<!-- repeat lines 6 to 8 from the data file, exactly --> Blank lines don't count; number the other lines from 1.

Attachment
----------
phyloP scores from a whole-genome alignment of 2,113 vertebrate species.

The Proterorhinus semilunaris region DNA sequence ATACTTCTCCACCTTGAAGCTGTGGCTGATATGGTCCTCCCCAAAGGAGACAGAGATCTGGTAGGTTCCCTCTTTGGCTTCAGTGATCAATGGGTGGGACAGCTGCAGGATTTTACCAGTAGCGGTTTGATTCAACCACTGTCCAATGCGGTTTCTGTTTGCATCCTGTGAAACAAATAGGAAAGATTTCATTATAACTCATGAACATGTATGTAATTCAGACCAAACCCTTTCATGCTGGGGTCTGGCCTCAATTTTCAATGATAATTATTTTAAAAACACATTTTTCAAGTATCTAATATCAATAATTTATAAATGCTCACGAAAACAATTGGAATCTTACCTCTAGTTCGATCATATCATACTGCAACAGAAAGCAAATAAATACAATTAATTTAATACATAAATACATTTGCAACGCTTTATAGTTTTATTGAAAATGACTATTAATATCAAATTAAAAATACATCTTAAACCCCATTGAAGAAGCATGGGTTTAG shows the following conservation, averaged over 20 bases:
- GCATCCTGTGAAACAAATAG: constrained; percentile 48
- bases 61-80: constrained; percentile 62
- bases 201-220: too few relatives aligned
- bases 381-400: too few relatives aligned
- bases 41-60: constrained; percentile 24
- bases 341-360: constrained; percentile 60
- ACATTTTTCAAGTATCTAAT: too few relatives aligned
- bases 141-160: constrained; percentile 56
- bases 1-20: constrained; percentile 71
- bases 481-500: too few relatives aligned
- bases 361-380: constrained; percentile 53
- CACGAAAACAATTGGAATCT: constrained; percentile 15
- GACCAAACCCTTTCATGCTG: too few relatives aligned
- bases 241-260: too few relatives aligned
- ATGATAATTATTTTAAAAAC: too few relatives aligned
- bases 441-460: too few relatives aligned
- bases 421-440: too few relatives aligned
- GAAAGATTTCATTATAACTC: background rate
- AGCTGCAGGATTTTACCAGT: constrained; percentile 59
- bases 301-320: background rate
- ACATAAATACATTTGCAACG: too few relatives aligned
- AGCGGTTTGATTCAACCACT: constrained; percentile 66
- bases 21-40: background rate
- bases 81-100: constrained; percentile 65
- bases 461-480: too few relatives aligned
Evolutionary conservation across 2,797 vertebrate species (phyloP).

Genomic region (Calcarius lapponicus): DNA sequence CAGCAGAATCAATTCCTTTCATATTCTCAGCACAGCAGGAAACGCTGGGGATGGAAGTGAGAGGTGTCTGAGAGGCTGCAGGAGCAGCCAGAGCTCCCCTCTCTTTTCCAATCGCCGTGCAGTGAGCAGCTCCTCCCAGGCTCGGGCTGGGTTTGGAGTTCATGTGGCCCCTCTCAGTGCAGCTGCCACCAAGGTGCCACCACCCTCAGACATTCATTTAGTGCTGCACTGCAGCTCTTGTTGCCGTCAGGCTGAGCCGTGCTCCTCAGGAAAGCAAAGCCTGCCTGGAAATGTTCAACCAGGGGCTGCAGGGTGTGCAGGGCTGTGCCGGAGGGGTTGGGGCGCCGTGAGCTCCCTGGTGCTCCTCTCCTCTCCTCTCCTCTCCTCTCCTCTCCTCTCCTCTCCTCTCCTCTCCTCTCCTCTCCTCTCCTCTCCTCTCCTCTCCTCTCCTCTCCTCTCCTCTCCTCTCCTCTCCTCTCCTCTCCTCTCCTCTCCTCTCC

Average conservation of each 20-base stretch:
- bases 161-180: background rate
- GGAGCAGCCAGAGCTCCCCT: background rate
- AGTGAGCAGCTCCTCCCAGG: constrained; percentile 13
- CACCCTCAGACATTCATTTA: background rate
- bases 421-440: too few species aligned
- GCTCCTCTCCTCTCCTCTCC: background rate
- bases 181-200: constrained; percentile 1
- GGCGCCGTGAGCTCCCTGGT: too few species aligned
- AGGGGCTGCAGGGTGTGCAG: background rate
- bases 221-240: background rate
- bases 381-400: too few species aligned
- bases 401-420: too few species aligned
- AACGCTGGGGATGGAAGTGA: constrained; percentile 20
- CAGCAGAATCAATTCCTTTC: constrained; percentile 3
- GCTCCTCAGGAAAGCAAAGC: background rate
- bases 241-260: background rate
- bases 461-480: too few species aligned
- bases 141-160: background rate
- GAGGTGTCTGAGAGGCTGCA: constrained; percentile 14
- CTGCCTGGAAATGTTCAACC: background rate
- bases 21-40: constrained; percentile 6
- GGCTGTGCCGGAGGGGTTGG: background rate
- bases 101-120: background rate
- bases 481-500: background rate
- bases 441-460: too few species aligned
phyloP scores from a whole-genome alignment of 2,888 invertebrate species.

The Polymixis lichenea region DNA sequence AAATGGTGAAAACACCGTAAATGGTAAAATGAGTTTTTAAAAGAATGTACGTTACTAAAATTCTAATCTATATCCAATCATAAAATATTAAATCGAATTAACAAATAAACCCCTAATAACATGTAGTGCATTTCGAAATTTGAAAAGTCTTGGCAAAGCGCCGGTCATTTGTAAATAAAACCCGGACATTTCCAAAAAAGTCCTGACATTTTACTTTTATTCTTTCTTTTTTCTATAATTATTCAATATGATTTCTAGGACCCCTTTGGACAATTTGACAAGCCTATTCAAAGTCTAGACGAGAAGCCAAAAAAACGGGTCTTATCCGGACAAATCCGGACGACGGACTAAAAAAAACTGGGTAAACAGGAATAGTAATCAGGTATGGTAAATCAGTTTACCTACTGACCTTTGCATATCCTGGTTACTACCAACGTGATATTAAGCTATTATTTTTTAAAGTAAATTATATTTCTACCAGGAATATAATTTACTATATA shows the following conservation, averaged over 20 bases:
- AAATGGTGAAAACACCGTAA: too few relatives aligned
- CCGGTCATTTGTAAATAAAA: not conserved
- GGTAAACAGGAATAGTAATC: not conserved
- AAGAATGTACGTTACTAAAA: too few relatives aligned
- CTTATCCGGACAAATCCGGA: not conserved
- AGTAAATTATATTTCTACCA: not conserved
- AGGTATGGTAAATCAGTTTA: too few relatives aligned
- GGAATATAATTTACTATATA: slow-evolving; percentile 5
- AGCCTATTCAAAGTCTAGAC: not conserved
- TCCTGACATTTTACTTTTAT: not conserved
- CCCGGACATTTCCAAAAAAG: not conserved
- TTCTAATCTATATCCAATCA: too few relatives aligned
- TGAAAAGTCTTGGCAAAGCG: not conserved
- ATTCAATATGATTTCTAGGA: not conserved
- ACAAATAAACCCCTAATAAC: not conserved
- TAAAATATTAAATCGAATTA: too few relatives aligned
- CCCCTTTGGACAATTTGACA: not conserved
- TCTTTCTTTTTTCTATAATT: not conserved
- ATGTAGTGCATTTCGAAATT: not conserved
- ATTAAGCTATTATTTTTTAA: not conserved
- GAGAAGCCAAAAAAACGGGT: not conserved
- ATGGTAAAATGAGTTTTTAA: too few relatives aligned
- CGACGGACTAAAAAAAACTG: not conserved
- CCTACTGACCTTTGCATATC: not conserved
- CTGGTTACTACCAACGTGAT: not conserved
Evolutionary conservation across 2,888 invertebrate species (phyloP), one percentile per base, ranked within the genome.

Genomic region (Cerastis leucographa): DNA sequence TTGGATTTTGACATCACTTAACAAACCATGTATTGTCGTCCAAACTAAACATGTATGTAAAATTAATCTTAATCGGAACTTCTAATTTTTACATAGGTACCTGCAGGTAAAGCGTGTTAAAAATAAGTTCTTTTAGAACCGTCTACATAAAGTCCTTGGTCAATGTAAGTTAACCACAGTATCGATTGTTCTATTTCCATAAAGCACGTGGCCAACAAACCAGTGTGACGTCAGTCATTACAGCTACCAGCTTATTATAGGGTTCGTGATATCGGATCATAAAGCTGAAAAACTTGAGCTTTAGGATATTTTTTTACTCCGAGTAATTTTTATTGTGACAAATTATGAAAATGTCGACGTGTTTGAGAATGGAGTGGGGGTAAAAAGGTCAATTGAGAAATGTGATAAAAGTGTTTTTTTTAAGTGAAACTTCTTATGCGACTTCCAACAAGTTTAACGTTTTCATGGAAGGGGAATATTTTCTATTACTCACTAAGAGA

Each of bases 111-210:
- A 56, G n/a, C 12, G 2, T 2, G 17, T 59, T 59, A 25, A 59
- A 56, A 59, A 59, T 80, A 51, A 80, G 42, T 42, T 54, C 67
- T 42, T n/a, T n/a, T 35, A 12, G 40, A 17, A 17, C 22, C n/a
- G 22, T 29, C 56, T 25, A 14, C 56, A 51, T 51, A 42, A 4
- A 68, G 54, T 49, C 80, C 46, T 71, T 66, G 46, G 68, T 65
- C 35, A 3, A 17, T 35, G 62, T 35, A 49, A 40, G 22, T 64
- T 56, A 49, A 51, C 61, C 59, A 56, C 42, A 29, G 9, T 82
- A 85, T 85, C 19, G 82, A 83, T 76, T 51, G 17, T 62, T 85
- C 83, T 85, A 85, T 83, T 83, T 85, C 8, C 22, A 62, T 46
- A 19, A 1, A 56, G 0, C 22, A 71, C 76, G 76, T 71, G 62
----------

- bases 381-400: too few relatives aligned
- bases 41-60: constrained; percentile 24
- bases 341-360: constrained; percentile 60